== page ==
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No it does not foam at all. It is just a wood glue, but one that sets up really fast and seem to hold quite well.

The original Gorilla Glue does have a place in rocketry, but not for the normal stuff. Building a crayon, GG is about the only thing that will stick to the plastic of the nose cone. I use it to foam BB's in place in nosecones rather than epoxy since it doesn't generate as much heat. I've also used it to foam fin cans.
Well I haven't had a problem with excessive foaming when I use it for the internal applications that I mentioned above. I spread it thin with a stick or cotton swab; I get a little more working time than yellow glue to get the parts set right. I usually build in the garage so I'll bring the parts inside to cure. This stuff reacts to any kind of moisture so the less humid the better. I guess I've just had some bad luck with motor mounts and couplers grabbing at the wrong time with yellow glue.
 

caheaton

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I haven't tried their wood glue, but it sounds interesting. I could use a fast grabbing wood glue. As for regular Gorilla Glue, I used it quite a bit during my G-Force build (in fact, I used 4 kinds of glue in that one). I used Gorilla Glue for the fillets on the motor mount rings, where the fins meet the motor mount, where the fins meet the body tube (internal) and to secure the screw eyes. To make sure the gorilla glue didn't push the fins out of the fin locks, I anchored them in place first with spots of epoxy (would have used epoxy for the fillets, but I only had a little left...hence the tryout of Gorilla glue). Used CA for most of the build, but I did use Elmer's wood glue for the tube coupler.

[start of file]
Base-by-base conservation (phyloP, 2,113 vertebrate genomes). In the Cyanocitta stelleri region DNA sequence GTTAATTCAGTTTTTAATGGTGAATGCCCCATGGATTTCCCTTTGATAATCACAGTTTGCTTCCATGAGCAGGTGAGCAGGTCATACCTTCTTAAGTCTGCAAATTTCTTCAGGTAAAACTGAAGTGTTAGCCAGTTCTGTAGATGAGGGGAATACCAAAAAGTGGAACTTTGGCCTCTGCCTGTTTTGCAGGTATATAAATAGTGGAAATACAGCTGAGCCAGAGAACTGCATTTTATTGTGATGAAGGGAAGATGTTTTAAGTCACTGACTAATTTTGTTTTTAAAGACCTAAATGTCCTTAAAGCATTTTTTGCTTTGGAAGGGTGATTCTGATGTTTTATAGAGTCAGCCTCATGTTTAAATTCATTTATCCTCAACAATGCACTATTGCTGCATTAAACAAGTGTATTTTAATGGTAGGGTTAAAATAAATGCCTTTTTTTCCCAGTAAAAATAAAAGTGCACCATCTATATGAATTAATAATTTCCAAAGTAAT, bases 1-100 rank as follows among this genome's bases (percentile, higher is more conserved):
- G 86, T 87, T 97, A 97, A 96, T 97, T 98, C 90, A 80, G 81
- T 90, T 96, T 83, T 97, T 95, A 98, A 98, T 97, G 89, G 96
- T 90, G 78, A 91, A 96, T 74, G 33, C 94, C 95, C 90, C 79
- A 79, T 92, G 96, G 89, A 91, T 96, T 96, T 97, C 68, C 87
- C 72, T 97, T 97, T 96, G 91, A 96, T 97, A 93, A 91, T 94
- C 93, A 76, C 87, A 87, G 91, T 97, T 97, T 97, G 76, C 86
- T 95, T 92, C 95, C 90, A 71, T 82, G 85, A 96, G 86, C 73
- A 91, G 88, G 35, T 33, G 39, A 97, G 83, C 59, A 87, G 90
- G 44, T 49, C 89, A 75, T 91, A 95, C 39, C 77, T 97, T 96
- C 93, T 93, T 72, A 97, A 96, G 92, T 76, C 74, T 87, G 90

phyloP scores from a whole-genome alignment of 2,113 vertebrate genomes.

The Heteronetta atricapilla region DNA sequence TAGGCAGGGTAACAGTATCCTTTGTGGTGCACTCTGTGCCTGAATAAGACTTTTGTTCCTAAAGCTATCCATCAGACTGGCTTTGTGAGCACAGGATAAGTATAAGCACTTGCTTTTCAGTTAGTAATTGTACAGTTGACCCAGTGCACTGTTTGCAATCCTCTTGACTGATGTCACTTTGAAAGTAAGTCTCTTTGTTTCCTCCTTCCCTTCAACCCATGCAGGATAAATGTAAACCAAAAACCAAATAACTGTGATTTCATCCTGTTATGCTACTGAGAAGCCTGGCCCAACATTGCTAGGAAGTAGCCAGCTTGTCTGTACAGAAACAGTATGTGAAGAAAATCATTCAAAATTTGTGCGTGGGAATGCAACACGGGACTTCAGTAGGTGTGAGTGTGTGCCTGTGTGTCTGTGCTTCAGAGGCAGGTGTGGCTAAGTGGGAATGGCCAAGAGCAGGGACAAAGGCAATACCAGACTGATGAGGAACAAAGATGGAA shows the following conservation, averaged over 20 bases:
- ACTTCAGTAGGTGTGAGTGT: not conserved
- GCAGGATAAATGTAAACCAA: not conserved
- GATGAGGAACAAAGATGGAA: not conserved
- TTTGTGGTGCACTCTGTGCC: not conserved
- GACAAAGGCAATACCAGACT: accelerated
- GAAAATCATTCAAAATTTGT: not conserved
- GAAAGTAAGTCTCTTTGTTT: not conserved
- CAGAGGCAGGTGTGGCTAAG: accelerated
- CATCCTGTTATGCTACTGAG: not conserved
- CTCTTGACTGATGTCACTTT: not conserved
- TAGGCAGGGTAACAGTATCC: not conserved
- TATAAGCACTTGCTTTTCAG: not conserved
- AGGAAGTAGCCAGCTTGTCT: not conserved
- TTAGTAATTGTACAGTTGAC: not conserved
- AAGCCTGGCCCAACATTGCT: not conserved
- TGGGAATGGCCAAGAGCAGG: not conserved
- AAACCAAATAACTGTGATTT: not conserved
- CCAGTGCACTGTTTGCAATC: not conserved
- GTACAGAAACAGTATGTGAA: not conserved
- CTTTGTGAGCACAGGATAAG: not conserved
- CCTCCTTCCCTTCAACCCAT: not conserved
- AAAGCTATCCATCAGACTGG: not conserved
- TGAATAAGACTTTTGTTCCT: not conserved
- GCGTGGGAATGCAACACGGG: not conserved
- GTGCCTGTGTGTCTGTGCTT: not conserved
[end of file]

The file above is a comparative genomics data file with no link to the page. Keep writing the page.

Craig
 

Lugnut56

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I usually use TB II, but it appears the WM by me doesn't carry it any longer. I picked up a bottle of Gorilla Wood Glue at while at HL, and have been happy with it the short time I've been using it. The label on my bottle looks slightly different than yours, but I believe it's the same stuff.

Glue.jpg
 

BABAR

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I usually use TB II, but it appears the WM by me doesn't carry it any longer. I picked up a bottle of Gorilla Wood Glue at while at HL, and have been happy with it the short time I've been using it. The label on my bottle looks slightly different than yours, but I believe it's the same stuff.

View attachment 475357
Just don’t use it on your hair!
 

ep29030

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Don't know about others, but for fin attachments I've had to forgo wood glue altogether. Seems that the hot & humid weather here in the midwest has leant several of my models to become 'flexible' during the summer because of wood glue. Switched to epoxy and it seems to have cured the flex problem on fins, etc.

Still use wood glue internally and for LPR fillets though.
Some wood glues are sensitive to moisture-some are not. Titebond III is very water-resistant, and can be used for exterior applications. Not so for Titebond and Titebond II.